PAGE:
On April 6, 1917, the United States joined the Allied forces to defeat Germany and the Central Powers in what was then called the Great War (1914-18). More than 200 bilingual female telephone operators, called “Hello Girls,” were recruited to serve abroad.
An initial corps of 400 nurses was sent to France to work in base hospitals. And nearing the war’s end, Maud Fitch, a 35-year-old society gal from Eureka, traveled to Manhattan to join the Woman’s Motor Unit of Le Bien-etre du Blesse, qualify as an ambulance driver, purchase her own truck and sail to France to do her bit.
“To think at last I shall get into the very vortex of the greatest conflict in the history of the world,” Fitch wrote in a letter to her parents reprinted in historian Miriam B. Murphy’s 1990 Utah Historical Quarterly article, “If only I shall have the right stuff: Utah Women in World War I.”
Born in 1882, Maud was strong-willed and independent. She was a fine athlete and an expert automobile driver. Her father, Walter Fitch Sr., was a wealthy mine owner who developed the Chief Consolidated Mining Co. and the nearby Fitchville community. An advocate for his daughter’s ventures, Fitch bought Maud’s ambulance truck to take to the front. He paid in advance for six month’s worth of oil and gas, and most likely the $30 per month required for upkeep and repairs.
Although Maud hoped to drive for the Red Cross, she eventually joined the Hackett Lowther Unit, a private corps of British and American women serving the French Third Army. Among their tasks was to transport the wounded from front line medical units to evacuation hospitals.
Maud often worked long shifts — sometimes 30 hours at a clip. She was known to catnap in back of the ambulance and, she wrote, “stroll about the hills with the guns at the front hammering in our ears.”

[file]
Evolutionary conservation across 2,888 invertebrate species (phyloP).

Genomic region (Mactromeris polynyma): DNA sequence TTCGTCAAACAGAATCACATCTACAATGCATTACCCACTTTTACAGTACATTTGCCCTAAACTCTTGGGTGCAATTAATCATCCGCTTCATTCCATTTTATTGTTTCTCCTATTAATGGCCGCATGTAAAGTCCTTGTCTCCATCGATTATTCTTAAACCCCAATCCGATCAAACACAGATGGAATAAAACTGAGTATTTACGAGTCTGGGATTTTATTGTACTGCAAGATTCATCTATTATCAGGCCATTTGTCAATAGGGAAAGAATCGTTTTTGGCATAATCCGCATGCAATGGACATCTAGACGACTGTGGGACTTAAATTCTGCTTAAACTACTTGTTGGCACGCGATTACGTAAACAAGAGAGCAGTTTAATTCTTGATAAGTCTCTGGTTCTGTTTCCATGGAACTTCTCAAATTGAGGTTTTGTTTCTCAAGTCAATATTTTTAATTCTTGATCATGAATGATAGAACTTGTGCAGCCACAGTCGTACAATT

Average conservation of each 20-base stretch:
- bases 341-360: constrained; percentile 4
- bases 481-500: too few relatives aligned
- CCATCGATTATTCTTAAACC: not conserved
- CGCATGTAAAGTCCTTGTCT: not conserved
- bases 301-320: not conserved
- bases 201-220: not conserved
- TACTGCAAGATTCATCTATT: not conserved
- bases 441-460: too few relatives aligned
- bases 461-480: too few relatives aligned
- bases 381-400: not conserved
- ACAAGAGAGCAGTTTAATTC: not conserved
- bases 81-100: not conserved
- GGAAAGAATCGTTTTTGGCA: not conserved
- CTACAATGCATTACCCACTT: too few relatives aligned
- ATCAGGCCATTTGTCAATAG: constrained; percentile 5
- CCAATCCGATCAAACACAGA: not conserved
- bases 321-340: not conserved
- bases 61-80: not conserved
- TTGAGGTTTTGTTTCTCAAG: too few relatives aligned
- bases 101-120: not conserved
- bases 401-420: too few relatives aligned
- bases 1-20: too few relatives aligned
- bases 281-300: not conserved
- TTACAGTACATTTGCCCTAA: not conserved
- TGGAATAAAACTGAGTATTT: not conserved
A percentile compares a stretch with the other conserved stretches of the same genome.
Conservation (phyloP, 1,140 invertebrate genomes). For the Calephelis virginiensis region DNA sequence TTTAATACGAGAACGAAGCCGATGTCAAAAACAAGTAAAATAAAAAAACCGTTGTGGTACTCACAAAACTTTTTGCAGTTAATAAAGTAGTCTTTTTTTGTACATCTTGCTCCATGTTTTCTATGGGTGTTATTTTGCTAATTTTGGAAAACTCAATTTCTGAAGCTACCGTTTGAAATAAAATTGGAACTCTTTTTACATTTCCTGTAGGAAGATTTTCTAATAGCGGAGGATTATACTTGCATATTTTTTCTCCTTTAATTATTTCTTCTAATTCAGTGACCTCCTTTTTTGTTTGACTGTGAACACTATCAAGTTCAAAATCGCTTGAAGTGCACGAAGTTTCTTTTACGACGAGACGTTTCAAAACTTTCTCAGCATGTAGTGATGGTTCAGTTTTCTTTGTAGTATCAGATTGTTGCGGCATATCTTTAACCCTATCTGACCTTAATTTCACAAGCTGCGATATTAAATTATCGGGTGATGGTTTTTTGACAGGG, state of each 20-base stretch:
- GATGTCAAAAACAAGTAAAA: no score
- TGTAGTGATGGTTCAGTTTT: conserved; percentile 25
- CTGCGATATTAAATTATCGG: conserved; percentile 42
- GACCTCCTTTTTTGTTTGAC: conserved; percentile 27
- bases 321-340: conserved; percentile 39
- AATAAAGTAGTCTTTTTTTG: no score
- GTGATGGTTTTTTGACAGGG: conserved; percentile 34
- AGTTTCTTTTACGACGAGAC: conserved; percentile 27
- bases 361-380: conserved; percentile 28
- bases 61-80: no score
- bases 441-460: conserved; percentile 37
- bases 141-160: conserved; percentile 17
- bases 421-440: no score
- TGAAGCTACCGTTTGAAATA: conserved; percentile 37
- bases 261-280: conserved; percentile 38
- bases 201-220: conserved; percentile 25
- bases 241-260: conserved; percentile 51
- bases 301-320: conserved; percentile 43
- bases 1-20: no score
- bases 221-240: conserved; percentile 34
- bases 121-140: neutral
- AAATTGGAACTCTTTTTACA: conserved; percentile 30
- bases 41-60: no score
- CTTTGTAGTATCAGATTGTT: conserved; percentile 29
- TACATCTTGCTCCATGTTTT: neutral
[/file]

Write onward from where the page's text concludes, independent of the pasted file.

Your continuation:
In the Oct. 5, 1918, edition of The Salt Lake Tribune, The London Mail reported, “These [ambulance] women have performed the work of men. They have fulfilled their dangerous duties unflinchingly.”
Transporting the wounded from the war zone was no mean feat.
“An aviator just fell about a half a mile over [the airfield] and I had to go after him and take him back, cross-country over a terrible stretch,” Maud wrote in the Oct. 7, 1918, issue of The Tribune. “At one time in a potato patch, I [got] stuck as too many doctors had got in with him. With a wild prayer, I was out of the hole in only a second, and then I had to make a horrible race for the hospital, four kilometers [2.4 miles] away, and over such a road! If I jarred him, he would die. If I didn’t make it in time, he would die. I shall dream that four kilometers all the rest of my life. But I got the poor thing there alive.”
According to Murphy, Maud “thrived on dangerous ‘frontwork.’ ”
During one night rescue, Maud drove five wounded soldiers through heavily shelled areas, bribing Allied sentries with cigarettes to stop troops, trucks and traffic so she could motor through to the hospital.
She assisted at a barrage, which was “thrilling,” she wrote, “beyond anything else.” After another flawless rescue attempt driving under heavy artillery fire to save lives, she received a gold star.
Maud was as fearless under fire as she was experiencing life. An accomplished horsewoman, she rode a cavalry horse through the woods, swam in streams, danced with soldiers, fine-tuned her ambulance, chauffeured a French colonel, joked with peers, and fired a 74 mm field gun.
After the war, Maud returned to Eureka, married mine superintendent Paul Hilsdale and raised a son, also named Paul. Living well into her 90s, Maud never lost her indomitable spirit or her pack of Chesterfields. Who knew how many other roads she would have to cross?
Eileen Hallet Stone, an oral historian, may be reached at firstname.lastname@example.org. She is working on a new book, “Hidden History of Utah,” a collection of tales from her “Living History” column.